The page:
A professor of medicine and consultant physician/endocrinologist at the Lagos State University Teaching Hospital, Dr. Anthonia Ogbera, talks about diabetes mellitus and how to avoid it.
What is diabetes?
Diabetes mellitus is a disorder in which blood sugar (glucose) levels are abnormally high because the body does not produce enough insulin to meet its needs.
With a population of over 170 million people, Nigeria is the largest country in Africa and accounts for one sixth of Africa’s population. Diabetes mellitus is on the increase and assuming pandemic proportions. The latest estimates from IDF Diabetes Atlas indicate that 382 million people are living with diabetes mellitus worldwide and that by 2035, this figure will be doubled. The bad news is that much of this increase in numbers will be documented in the developing countries of the world like Nigeria.
Unfortunately, Nigeria, like most developing countries, is experiencing a rapid epidemiological transition with the burden of non-communicable diseases like diabetes mellitus and hypertension poised to overwhelm the healthcare system that is already overburdened by HIV/AIDS, tuberculosis and malaria. Guestimates indicate that currently, about 15 million Nigerians are living with diabetes mellitus as against two million in 1997. The epidemic has grown in parallel with the worldwide rise in obesity and it is fuelled by rapid urbanisation, nutrition transition, and increasingly sedentary lifestyles.
What are the types of diabetes?
There are two main types of this disease; they are type 1 diabetes mellitus which has its onset in childhood and requiring lifelong insulin injections and type 2 diabetes with its onset in adulthood and often requiring glucose lowering drugs (in tablet form) and sometimes insulin injections . Type 2 diabetes mellitus is the commonly occurring type of diabetes mellitus and it accounts for 95 per cent persons of persons living with diabetes mellitus. Apparently, the type 2 diabetes mellitus is a global public health crisis that threatens the economies of all nations, particularly developing countries including Nigeria. Although type 2 diabetes mellitus has its onset in adults usually above 30 years of age, this form is becoming increasingly common in teenagers and the reasons for this scenario include, intake of calorie dense foods, lack of exercise and overweight or obesity.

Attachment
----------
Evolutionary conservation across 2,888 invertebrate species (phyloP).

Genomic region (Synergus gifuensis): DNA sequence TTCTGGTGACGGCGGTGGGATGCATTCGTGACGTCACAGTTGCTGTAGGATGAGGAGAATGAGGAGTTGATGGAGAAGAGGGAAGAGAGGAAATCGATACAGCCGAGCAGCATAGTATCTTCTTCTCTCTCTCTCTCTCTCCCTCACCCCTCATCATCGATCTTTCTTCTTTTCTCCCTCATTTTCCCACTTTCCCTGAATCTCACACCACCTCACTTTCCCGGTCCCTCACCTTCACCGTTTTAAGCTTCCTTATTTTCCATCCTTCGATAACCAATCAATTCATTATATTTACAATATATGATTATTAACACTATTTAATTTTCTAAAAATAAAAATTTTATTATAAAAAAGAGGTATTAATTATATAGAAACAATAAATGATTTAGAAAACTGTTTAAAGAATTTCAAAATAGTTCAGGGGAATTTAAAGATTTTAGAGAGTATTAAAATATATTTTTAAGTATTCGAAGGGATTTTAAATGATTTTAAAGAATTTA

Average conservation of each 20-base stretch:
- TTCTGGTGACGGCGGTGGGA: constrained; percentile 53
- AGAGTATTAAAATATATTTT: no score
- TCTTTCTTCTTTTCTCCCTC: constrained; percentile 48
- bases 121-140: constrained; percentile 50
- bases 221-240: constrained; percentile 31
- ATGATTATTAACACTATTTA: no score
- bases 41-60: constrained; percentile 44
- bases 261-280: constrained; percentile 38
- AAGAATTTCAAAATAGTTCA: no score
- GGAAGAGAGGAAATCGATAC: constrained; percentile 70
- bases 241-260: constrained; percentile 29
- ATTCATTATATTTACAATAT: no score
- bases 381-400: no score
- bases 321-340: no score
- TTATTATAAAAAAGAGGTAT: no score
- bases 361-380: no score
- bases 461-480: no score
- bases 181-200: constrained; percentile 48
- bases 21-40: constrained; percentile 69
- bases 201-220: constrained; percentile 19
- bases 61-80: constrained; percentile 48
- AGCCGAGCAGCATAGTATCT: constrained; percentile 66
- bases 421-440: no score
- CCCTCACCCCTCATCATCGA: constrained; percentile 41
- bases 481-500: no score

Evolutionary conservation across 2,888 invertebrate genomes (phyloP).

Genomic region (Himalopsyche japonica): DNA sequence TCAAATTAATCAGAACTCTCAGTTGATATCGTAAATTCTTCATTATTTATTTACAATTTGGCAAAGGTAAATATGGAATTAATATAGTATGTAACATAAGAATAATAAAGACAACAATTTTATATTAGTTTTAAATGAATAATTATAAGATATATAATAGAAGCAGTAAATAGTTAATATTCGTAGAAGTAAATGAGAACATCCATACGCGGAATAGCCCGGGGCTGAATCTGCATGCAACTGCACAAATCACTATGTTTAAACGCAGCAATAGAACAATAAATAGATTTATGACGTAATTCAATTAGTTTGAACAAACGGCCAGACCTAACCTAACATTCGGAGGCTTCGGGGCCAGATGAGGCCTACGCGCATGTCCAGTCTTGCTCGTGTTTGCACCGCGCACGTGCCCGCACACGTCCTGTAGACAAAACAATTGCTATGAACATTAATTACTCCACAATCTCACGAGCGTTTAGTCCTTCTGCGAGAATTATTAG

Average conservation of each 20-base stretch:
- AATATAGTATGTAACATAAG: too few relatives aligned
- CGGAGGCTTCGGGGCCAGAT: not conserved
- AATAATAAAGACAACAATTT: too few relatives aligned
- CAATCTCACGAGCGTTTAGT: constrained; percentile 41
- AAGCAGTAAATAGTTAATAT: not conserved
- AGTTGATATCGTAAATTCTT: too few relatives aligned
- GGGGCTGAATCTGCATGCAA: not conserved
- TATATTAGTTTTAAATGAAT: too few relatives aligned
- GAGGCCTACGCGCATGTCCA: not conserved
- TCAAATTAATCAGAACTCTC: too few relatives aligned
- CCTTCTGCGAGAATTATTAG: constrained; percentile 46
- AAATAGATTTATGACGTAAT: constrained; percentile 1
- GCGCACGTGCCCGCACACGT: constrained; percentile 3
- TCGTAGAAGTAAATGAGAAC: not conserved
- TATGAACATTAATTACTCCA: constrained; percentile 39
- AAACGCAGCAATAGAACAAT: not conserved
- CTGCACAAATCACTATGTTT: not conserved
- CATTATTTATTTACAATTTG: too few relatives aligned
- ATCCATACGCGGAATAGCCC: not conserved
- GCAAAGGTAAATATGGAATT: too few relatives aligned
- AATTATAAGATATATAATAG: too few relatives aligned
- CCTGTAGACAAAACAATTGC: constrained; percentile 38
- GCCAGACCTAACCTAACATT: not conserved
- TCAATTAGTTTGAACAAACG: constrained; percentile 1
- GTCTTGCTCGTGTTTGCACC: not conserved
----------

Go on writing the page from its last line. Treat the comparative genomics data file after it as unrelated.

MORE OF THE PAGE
Is diabetes life-threatening?
All forms of diabetes mellitus become life- threatening if glucose control is poor. These complications may affect virtually every organ in the body and may give rise to stroke, kidney failure, foot ulcers and amputations, blindness, impotence in men and stillbirths in women to mention a few.
How common is diabetes in Nigeria?
Local Research from Nigeria has shown that 15 out of a 100 people admitted into the medical wards have diabetes and that one in six people hospitalised as a result of diabetes would die. Foot ulcers or wound occurs in two in 10 people with diabetes and 40 per cent of people with diabetic foot ulcers will need surgical intervention which most of the time involves amputation of the affected limb. Six out of 10 persons undergoing dialysis developed kidney failure as a result of diabetes. One of the most feared complications of diabetes mellitus is stroke which often results in reduced quality and quantity of life.
A significant area of concern which healthcare professionals often shy away from is that of sexual dysfunction. Local research from Nigeria indicate that a third of all men with diabetes have erectile dysfunction or suffer impotence while one 1 in 10 people women with diabetes have sexual problems. A resultant effect of this is the influx of unlicensed therapies and false claims by charlatans who have a field day making profit from people’s ignorance and problems.